In general, Amazon EBS optimized volume performance can be measured by how much money you can save without losing performance and durability. More specific measurements are -IOPS, latency, and throughput.
In this post, we will walk you through three techniques that will assist you in AWS EBS performance optimization and volume management.
1. Resizing AWS EBS Volumes
AWS EBS volumes are very flexible and elastic. What most people using AWS EBS volumes often don’t realize is that having more space than you need is a waste of money and operating system resources.
AWS EBS volumes require provisioning before they are used, and in some situations a user will provision too much or too little space for the volume. This is a situation where the Logical Volume Manager (LVM) comes to the rescue.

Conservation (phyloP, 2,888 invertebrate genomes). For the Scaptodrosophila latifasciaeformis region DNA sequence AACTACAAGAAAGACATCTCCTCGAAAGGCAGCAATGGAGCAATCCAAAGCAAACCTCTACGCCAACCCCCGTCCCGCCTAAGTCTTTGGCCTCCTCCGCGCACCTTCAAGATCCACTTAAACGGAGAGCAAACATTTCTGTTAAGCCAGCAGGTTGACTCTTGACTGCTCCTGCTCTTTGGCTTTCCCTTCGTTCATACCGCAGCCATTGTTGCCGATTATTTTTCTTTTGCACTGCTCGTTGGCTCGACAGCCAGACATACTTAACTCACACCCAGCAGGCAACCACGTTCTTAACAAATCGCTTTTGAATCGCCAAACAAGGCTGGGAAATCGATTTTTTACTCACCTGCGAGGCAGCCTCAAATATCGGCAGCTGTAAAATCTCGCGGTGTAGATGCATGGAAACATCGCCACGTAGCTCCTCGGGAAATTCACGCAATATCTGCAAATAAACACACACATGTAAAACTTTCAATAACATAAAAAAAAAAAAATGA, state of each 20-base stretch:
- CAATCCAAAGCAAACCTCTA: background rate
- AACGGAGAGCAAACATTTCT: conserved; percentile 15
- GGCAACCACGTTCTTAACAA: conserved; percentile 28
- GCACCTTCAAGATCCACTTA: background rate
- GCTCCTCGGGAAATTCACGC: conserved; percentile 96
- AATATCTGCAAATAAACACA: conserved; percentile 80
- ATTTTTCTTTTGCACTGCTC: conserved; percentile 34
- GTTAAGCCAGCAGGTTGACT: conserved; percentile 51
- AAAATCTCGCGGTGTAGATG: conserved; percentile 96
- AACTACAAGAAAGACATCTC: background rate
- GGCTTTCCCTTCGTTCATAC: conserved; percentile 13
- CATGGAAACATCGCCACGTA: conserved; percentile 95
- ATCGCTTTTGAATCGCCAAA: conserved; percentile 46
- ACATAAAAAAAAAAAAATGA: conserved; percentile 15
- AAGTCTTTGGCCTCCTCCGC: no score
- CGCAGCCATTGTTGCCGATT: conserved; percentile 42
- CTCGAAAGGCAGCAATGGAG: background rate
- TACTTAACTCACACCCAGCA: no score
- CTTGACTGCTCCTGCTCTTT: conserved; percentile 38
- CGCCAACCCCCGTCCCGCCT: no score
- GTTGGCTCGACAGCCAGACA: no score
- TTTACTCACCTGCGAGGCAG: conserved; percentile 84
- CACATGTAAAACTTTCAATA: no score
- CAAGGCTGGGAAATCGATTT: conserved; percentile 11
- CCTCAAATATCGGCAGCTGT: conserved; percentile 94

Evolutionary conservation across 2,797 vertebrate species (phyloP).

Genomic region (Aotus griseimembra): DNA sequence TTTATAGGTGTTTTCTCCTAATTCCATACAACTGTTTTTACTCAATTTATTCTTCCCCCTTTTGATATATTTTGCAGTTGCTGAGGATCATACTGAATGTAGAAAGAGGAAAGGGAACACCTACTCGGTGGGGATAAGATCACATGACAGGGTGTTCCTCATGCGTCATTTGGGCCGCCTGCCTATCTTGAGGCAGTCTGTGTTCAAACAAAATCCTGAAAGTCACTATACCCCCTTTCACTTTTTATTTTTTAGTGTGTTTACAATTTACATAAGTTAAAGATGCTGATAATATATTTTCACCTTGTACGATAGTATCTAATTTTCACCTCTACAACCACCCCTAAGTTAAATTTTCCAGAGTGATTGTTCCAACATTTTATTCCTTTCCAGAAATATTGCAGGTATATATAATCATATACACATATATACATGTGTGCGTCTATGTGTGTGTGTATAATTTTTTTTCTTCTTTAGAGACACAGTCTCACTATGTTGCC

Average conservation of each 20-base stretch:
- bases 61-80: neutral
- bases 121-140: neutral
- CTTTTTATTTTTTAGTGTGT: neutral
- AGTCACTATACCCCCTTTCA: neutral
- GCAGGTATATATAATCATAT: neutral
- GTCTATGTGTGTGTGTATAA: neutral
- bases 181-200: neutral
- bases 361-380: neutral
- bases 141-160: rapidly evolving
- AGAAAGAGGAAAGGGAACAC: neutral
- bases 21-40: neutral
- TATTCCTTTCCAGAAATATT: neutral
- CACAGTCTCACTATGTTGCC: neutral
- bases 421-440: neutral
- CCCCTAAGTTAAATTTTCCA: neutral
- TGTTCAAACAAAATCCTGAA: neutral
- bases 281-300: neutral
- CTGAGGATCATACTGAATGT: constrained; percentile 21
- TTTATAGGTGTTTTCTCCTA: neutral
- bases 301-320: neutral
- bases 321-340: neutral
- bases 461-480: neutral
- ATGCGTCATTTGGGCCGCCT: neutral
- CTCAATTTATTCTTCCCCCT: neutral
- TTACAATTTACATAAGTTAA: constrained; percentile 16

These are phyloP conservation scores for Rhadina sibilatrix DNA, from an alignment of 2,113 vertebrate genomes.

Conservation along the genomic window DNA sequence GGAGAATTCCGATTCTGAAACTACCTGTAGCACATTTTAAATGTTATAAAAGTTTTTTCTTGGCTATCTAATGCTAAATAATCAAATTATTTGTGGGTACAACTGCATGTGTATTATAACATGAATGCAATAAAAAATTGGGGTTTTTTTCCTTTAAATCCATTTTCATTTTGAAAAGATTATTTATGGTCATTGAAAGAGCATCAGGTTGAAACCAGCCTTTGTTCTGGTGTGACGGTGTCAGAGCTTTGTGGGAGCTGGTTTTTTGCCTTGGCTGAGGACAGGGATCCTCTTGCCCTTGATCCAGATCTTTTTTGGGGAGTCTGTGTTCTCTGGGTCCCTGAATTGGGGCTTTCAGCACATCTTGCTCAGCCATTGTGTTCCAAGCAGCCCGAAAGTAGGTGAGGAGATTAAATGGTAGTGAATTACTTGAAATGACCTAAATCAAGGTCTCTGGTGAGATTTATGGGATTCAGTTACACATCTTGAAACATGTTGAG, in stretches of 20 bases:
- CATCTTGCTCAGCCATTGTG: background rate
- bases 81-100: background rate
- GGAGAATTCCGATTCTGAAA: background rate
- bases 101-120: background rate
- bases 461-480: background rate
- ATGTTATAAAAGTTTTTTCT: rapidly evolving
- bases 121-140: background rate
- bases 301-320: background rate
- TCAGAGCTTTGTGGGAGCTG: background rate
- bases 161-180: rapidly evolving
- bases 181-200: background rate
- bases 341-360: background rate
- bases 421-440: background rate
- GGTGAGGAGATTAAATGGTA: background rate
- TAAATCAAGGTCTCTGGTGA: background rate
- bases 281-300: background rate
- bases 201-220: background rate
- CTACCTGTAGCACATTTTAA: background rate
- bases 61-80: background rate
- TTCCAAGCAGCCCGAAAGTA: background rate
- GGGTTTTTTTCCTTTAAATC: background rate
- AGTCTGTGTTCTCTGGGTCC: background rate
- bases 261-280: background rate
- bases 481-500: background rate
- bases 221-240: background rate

Logical Volume Manager or LVM, is largely used with AWS EBS volumes. It provides a clear and easy way to manage the space capability of your architecture by adding or removing AWS EBS volumes as you go.
LVM is an advanced disk management mechanism for virtualizing disk drives. It can create virtual disk partitions out of one or more physical AWS EBS volumes, allowing you to grow, shrink, or move those partitions as your requirements change. It also allows you to create larger partitions than you could achieve with a single AWS EBS volume.
How does it work?